In place of male supremacists and religious conservativism, feminism faces new fronts against corporatocracy and MTV. The former puts “traditional knowledge” and postcolonial feminism in peril; the latter confuses the high ideals of feminism with overt sexual liberalism and the affirmation of promiscuity.

Speaking of which, feminism, as understood by the populist culture in Japan, is as denigrated as MTV’s image of women. As the late Masao Maruyama, a political theorist in Japan notes, Japan has always never reached the idealized vision of freedom envisioned by Locke and instead has been stuck swimming in the low-brow, trivial, sensational, and irrelevant freedom of Hobbes. Feminism in Japan has been tainted by the sexual promiscuity professed by MTV, and draws not the quill of the academic but the frills of sexy lingerie.

On the bright side, in recent decades feminism has grown as a field of study in Japan—providing fertile grounds for domestic public discourse on issues of gender in a country long plagued by a male-centered society.

The reason? A declining fertility rate (which bottomed at 1.26 in 2005) has made gender equality a central issue in Japan, particularly in Japanese politics.

There are already signs of conscious improvement: the Japanese government initiated the “Basic Law for a Gender-Equal Society” to try and help Japanese women tackle both child-rearing and retaining a career.

Whether or not reform towards true gender equality will be realized in Japan (and the rest of the world) remains to be seen, but it seems that true academic discourse towards the role of women in has finally begun after centuries of oppression.


Inequality, Intelligence, and the Post Crisis World

Saturday, June 12th, 2010

Amartya Sen, winner of the 1998 Nobel Prize in Economics, writes in his book “Inequality Reexamined” that when we think about inequality, we first ought to ask ourselves “inequality of what?”

Until Sen posed this question, policymakers often talked of “a more equal society” in a rough, slipshod way. As Sen notes, it is pivotal to debate what kind of inequality one is focusing on and how it ought to be addressed.

Sen proposes that the best way to gauge socioeconomic inequalities within a particular society is by measuring each individual’s “capabilities”—calculated by the sum of one’s “functions.” For example, a child starving in Africa and a man engaged in a hunger strike are both being deprived of food, but the latter has the option to eat should he decide to do so while the former does not. In this regard, the latter has the “function” to eat, while the former does not enjoy such a “function.”

We see here that starvation has two distinct forms when analyzed through Sen’s “capability approach”—“chosen starvation” and “forced starvation.”

This observation is crucial when it comes to policymaking: especially when the policy is geared towards lessening a particular inequality. Combating a particular inequality is usually a problem of distribution, and this is where the notion of “capabilities” becomes particularly important. Though distributing food to poverty-stricken African countries may help, it doesn’t do much good to distribute food to people fasting in Islamic countries, because they’re engaged in a form of “chosen starvation” out of a religious belief.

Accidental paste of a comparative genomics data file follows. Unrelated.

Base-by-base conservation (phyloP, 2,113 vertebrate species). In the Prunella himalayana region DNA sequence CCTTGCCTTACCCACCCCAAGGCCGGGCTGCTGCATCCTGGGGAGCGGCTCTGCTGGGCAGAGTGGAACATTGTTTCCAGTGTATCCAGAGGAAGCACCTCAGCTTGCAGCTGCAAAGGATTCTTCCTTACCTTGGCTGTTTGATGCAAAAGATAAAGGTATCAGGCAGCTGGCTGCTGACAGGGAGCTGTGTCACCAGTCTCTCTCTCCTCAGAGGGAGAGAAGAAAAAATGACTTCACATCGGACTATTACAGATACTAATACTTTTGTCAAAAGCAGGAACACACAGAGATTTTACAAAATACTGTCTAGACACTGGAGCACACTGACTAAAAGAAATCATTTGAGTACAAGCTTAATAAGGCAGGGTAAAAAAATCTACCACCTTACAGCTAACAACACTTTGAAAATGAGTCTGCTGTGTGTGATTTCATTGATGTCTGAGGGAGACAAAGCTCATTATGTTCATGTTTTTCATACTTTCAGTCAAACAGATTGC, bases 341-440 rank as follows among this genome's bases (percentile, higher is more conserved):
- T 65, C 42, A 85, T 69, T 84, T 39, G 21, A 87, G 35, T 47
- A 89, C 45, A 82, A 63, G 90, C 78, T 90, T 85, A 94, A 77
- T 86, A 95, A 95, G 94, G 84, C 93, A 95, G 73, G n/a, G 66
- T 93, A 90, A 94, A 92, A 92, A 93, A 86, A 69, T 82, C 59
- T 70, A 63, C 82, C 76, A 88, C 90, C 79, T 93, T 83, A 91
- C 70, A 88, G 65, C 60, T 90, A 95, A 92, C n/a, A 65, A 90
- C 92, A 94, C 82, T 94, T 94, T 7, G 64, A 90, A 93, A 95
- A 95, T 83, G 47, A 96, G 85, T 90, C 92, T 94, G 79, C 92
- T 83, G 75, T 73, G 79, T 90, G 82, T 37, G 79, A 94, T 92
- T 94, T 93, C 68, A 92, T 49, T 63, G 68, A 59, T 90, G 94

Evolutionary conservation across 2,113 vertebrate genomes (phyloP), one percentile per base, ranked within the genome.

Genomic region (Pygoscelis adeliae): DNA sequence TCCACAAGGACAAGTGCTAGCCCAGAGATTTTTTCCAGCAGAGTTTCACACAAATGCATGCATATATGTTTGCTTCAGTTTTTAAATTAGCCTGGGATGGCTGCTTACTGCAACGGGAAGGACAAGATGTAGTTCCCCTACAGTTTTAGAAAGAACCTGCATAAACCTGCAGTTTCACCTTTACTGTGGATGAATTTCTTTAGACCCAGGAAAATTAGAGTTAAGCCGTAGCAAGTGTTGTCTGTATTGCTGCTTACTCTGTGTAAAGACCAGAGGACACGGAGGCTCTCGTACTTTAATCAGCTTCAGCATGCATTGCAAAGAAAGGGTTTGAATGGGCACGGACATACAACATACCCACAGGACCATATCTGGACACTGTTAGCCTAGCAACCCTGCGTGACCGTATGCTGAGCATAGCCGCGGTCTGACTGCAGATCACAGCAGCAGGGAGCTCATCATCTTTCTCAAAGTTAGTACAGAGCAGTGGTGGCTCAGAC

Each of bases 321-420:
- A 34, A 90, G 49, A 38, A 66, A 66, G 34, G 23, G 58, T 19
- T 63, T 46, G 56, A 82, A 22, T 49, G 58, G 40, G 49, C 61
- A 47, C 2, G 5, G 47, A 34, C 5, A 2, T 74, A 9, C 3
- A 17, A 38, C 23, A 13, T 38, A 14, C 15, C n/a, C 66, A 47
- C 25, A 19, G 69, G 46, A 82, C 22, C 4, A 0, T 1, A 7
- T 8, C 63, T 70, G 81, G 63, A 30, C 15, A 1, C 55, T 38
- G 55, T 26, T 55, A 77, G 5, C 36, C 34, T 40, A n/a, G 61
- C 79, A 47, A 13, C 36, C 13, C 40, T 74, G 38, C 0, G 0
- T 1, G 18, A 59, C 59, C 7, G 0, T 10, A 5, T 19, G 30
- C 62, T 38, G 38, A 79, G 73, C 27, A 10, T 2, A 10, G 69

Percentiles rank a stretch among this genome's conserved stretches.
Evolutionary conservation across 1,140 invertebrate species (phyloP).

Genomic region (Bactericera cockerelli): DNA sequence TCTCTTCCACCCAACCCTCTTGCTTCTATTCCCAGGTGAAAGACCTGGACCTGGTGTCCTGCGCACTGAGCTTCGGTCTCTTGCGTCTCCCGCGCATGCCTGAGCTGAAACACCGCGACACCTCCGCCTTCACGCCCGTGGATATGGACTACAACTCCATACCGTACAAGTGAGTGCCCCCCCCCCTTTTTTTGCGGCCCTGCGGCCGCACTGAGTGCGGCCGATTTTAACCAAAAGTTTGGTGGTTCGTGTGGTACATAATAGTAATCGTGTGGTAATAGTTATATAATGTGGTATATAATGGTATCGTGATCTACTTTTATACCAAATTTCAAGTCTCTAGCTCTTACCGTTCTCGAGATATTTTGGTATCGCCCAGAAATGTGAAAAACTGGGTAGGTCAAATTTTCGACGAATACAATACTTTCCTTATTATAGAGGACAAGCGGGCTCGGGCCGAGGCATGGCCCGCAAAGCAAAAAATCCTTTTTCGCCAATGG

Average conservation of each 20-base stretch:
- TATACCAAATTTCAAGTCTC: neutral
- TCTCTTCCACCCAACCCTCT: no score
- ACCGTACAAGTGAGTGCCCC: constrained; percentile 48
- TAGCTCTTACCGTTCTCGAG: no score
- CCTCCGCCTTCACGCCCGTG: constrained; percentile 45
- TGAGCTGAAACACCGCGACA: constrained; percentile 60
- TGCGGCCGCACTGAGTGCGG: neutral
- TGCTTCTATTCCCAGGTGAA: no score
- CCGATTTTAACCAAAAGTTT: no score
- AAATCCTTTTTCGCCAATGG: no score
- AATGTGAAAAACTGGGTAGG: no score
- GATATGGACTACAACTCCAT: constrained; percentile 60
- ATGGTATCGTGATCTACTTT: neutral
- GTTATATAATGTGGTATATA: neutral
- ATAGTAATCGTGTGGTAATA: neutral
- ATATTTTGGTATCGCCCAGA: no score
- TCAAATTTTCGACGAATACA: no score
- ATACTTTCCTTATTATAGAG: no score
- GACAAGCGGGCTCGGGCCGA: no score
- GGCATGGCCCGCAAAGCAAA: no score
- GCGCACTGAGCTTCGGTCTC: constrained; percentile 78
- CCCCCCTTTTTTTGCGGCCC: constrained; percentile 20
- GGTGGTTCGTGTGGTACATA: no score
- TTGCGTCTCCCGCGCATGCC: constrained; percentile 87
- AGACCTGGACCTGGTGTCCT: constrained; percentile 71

This problem of prudent distribution is also a problem of “pareto optimality,” named after the Italian economist Vilfredo Pareto. In short, “pareto optimality” is a state in which no further distribution will bring about any further utility (“utility” is a term akin to “happiness” – advanced by the fathers of utilitarianism J. Bentham and J.S. Mill.)

Today, the world is increasingly divided by “have’s” and “have-nots.” This problem is most conspicuous in the “North-South problem,” which depicts the enormous wealth disparity between the northern and southern hemispheres, an ugly phenomenon that has progressed due to globalization’s polarized, partisan governance.

It is time we develop a better system of global governance. It is time we establish new guidelines for economic prosperity in which every country is entitled to the nectars of growth. It is time we move beyond mere awareness of unequal global distribution of wealth, and move towards amending it.

As Amartya Sen observes in his essay “How to Judge Globalization,” globalization “deserves a reasoned defense, but it also needs reform.”

But without the intellectual infrastructure, in other words an academic infrastructure to mandate global policymaking, any hope of better global governance and better global distribution of wealth would largely be in vain.

The first realistic step towards establishing a post-Westphalia-system epistemic community—that is, a truly globalized intellectual brain-cloud that goes beyond the mere cathartic expression of today’s blogosphere—would be most easily achieved by networking all academic institutions into one giant, intertwined forum.

Some progress has been made since Joseph Nye indirectly affirmed the growing importance of intellectual persuasion in by coining the phrase “soft power” in his book “Bound to Lead: The Changing Nature of American Power” (1990). The relevance of intellectual persuasion has gradually risen over the past several decades, and there are growing signs of change within the ranks of many government bodies.